— Mohammed Hadi

McALLEN, Tex. — Border Patrol agents are prepared to work without getting paid if the government shuts down Friday night, and agents are committed to conducting business as usual no matter what happens, but morale is sinking across the agency.

“It’s nerve-racking,” said Art Del Cueto, Vice President of the National Border Patrol Council, the estimated 18,000-member labor union for the Border Patrol. “It sucks, to be honest.”

Mr. Del Cueto is an agent in the Border Patrol’s so-called Tucson Sector in Arizona. He said the shutdown has dominated conversations among agents.

“It’s definitely on our minds because you’re sitting there thinking, ‘I’ve spent money on Christmas,’ and now you’re saying, ‘I bought this already, maybe I shouldn’t have bought this,’” Mr. Del Cueto said. “It’s the fear of the unknown.”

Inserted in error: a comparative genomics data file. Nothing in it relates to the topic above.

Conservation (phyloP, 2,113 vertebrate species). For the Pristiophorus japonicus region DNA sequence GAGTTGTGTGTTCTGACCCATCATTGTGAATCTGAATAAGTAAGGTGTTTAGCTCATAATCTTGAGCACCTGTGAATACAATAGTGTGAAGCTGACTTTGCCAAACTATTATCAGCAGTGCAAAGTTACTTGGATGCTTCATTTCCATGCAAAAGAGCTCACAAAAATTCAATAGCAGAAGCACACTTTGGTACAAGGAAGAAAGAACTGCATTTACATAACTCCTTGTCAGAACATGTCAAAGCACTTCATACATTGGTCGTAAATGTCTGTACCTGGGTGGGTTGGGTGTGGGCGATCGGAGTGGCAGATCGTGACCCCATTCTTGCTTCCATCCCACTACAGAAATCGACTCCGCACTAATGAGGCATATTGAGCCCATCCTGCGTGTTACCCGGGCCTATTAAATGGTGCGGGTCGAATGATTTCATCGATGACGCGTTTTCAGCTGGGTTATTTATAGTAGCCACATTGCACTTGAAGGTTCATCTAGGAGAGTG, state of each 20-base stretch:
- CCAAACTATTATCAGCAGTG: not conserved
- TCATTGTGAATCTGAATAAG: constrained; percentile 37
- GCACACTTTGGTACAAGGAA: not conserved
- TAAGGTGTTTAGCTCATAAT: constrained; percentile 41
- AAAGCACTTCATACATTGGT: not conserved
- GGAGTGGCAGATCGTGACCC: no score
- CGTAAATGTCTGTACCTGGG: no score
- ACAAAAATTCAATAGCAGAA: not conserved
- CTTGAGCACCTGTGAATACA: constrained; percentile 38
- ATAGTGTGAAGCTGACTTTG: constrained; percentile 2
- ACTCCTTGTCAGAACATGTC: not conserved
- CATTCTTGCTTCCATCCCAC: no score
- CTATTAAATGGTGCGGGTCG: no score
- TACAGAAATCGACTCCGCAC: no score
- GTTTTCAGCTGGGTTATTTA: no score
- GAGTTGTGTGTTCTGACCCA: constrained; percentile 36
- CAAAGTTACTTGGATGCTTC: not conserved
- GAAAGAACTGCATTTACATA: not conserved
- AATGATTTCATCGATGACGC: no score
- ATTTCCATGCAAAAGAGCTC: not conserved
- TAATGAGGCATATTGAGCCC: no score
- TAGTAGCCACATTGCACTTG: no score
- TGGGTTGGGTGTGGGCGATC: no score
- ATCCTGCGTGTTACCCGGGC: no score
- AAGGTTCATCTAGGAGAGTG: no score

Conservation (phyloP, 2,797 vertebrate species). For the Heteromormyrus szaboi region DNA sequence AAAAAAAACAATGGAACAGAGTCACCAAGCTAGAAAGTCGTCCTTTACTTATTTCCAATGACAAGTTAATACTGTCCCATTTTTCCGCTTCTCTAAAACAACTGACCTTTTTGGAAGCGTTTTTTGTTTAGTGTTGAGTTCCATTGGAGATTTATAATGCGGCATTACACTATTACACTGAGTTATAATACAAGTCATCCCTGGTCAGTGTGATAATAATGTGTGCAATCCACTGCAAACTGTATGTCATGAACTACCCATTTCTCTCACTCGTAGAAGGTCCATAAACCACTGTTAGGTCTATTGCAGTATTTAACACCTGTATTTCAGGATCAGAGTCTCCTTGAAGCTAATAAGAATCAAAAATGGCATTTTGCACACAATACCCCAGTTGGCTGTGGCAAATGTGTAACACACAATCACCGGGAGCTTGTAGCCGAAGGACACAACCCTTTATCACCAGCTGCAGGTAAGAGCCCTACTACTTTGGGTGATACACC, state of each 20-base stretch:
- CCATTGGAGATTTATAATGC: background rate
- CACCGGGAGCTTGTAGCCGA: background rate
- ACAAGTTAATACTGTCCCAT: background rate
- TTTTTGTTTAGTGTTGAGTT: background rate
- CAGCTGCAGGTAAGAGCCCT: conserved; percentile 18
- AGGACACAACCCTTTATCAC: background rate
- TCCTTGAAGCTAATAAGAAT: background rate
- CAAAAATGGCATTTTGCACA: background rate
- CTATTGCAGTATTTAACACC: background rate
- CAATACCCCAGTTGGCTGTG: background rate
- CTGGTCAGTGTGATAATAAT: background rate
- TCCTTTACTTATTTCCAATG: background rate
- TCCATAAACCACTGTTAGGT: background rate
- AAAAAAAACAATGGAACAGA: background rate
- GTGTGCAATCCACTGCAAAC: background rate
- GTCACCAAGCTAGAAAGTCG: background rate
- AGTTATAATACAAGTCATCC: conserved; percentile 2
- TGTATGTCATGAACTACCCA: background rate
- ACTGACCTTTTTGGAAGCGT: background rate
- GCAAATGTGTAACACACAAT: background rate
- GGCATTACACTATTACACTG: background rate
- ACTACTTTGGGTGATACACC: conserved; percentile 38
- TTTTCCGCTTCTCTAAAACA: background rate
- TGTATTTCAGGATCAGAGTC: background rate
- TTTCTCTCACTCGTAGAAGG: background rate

Also, previously approved time off will no longer be valid if and when the shutdown is in effect, he said.

While Mr. Del Cueto said agents are deeply concerned about the shutdown, he and some others do want money to build a border wall.

“I want that budget for the wall,” he said. “It’s not about how I want to beat Nancy and Chuck or I want President Trump to get his way. It has nothing to do with that. It has to do with securing our borders.”

Mr. Del Cueto continued: “I have skin in the game. I’m not getting paid and I’m defending our borders.”

— Mitchell Ferman